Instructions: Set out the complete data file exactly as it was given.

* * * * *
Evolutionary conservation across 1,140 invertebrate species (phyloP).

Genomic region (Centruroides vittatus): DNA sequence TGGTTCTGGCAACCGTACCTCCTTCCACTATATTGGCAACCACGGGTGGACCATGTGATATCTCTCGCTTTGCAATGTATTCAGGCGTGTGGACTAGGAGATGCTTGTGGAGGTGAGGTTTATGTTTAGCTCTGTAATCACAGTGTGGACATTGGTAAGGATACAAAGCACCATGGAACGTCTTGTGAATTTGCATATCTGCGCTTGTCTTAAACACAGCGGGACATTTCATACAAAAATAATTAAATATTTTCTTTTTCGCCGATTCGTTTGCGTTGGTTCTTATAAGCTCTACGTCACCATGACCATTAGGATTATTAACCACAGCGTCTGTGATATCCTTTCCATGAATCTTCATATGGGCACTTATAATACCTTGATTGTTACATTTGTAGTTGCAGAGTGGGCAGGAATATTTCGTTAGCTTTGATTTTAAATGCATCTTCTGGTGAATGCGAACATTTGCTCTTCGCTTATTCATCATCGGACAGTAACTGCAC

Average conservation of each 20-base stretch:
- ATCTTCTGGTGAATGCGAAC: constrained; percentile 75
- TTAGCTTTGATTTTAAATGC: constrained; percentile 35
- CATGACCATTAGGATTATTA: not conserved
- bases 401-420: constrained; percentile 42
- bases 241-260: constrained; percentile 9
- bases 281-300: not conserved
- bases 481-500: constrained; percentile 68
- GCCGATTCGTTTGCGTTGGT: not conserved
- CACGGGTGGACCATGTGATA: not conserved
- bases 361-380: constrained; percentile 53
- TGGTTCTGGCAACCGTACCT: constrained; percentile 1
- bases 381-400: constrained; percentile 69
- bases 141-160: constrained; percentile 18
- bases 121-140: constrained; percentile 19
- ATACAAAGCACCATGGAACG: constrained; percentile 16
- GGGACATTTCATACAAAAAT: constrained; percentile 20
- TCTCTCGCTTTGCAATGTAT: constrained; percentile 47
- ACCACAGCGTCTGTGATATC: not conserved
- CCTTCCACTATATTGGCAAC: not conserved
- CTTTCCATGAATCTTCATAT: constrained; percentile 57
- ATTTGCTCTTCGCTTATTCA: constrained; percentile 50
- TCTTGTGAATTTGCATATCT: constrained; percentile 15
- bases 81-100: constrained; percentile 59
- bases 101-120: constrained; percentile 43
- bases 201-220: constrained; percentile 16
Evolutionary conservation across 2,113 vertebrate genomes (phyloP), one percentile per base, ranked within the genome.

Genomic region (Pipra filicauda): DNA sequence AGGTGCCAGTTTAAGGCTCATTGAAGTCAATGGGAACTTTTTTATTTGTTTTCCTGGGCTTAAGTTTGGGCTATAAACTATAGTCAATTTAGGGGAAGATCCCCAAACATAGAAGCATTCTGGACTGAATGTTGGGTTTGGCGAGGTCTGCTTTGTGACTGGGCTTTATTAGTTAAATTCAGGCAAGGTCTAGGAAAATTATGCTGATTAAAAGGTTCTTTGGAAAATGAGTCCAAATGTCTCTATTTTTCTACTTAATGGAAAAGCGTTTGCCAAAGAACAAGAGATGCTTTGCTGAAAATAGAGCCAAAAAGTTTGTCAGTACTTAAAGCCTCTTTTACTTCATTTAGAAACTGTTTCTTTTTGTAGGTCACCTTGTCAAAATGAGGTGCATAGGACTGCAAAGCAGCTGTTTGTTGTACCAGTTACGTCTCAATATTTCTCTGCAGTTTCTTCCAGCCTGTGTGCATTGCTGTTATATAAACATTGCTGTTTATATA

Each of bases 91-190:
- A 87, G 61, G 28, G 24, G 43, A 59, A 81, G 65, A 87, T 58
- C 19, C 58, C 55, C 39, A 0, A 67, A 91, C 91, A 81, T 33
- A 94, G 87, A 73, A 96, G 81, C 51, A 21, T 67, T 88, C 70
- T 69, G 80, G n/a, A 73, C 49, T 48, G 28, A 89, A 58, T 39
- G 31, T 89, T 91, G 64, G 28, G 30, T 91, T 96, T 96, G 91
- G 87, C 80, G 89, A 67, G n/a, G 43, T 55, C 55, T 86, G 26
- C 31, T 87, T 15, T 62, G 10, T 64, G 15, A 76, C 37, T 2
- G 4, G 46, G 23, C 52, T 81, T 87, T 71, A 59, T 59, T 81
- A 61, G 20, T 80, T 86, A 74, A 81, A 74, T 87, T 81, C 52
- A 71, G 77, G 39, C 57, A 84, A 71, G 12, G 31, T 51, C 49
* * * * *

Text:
Evolutionary conservation across 1,140 invertebrate species (phyloP).

Genomic region (Centruroides vittatus): DNA sequence TGGTTCTGGCAACCGTACCTCCTTCCACTATATTGGCAACCACGGGTGGACCATGTGATATCTCTCGCTTTGCAATGTATTCAGGCGTGTGGACTAGGAGATGCTTGTGGAGGTGAGGTTTATGTTTAGCTCTGTAATCACAGTGTGGACATTGGTAAGGATACAAAGCACCATGGAACGTCTTGTGAATTTGCATATCTGCGCTTGTCTTAAACACAGCGGGACATTTCATACAAAAATAATTAAATATTTTCTTTTTCGCCGATTCGTTTGCGTTGGTTCTTATAAGCTCTACGTCACCATGACCATTAGGATTATTAACCACAGCGTCTGTGATATCCTTTCCATGAATCTTCATATGGGCACTTATAATACCTTGATTGTTACATTTGTAGTTGCAGAGTGGGCAGGAATATTTCGTTAGCTTTGATTTTAAATGCATCTTCTGGTGAATGCGAACATTTGCTCTTCGCTTATTCATCATCGGACAGTAACTGCAC

Average conservation of each 20-base stretch:
- ATCTTCTGGTGAATGCGAAC: constrained; percentile 75
- TTAGCTTTGATTTTAAATGC: constrained; percentile 35
- CATGACCATTAGGATTATTA: not conserved
- bases 401-420: constrained; percentile 42
- bases 241-260: constrained; percentile 9
- bases 281-300: not conserved
- bases 481-500: constrained; percentile 68
- GCCGATTCGTTTGCGTTGGT: not conserved
- CACGGGTGGACCATGTGATA: not conserved
- bases 361-380: constrained; percentile 53
- TGGTTCTGGCAACCGTACCT: constrained; percentile 1
- bases 381-400: constrained; percentile 69
- bases 141-160: constrained; percentile 18
- bases 121-140: constrained; percentile 19
- ATACAAAGCACCATGGAACG: constrained; percentile 16
- GGGACATTTCATACAAAAAT: constrained; percentile 20
- TCTCTCGCTTTGCAATGTAT: constrained; percentile 47
- ACCACAGCGTCTGTGATATC: not conserved
- CCTTCCACTATATTGGCAAC: not conserved
- CTTTCCATGAATCTTCATAT: constrained; percentile 57
- ATTTGCTCTTCGCTTATTCA: constrained; percentile 50
- TCTTGTGAATTTGCATATCT: constrained; percentile 15
- bases 81-100: constrained; percentile 59
- bases 101-120: constrained; percentile 43
- bases 201-220: constrained; percentile 16
Evolutionary conservation across 2,113 vertebrate genomes (phyloP), one percentile per base, ranked within the genome.

Genomic region (Pipra filicauda): DNA sequence AGGTGCCAGTTTAAGGCTCATTGAAGTCAATGGGAACTTTTTTATTTGTTTTCCTGGGCTTAAGTTTGGGCTATAAACTATAGTCAATTTAGGGGAAGATCCCCAAACATAGAAGCATTCTGGACTGAATGTTGGGTTTGGCGAGGTCTGCTTTGTGACTGGGCTTTATTAGTTAAATTCAGGCAAGGTCTAGGAAAATTATGCTGATTAAAAGGTTCTTTGGAAAATGAGTCCAAATGTCTCTATTTTTCTACTTAATGGAAAAGCGTTTGCCAAAGAACAAGAGATGCTTTGCTGAAAATAGAGCCAAAAAGTTTGTCAGTACTTAAAGCCTCTTTTACTTCATTTAGAAACTGTTTCTTTTTGTAGGTCACCTTGTCAAAATGAGGTGCATAGGACTGCAAAGCAGCTGTTTGTTGTACCAGTTACGTCTCAATATTTCTCTGCAGTTTCTTCCAGCCTGTGTGCATTGCTGTTATATAAACATTGCTGTTTATATA

Each of bases 91-190:
- A 87, G 61, G 28, G 24, G 43, A 59, A 81, G 65, A 87, T 58
- C 19, C 58, C 55, C 39, A 0, A 67, A 91, C 91, A 81, T 33
- A 94, G 87, A 73, A 96, G 81, C 51, A 21, T 67, T 88, C 70
- T 69, G 80, G n/a, A 73, C 49, T 48, G 28, A 89, A 58, T 39
- G 31, T 89, T 91, G 64, G 28, G 30, T 91, T 96, T 96, G 91
- G 87, C 80, G 89, A 67, G n/a, G 43, T 55, C 55, T 86, G 26
- C 31, T 87, T 15, T 62, G 10, T 64, G 15, A 76, C 37, T 2
- G 4, G 46, G 23, C 52, T 81, T 87, T 71, A 59, T 59, T 81
- A 61, G 20, T 80, T 86, A 74, A 81, A 74, T 87, T 81, C 52
- A 71, G 77, G 39, C 57, A 84, A 71, G 12, G 31, T 51, C 49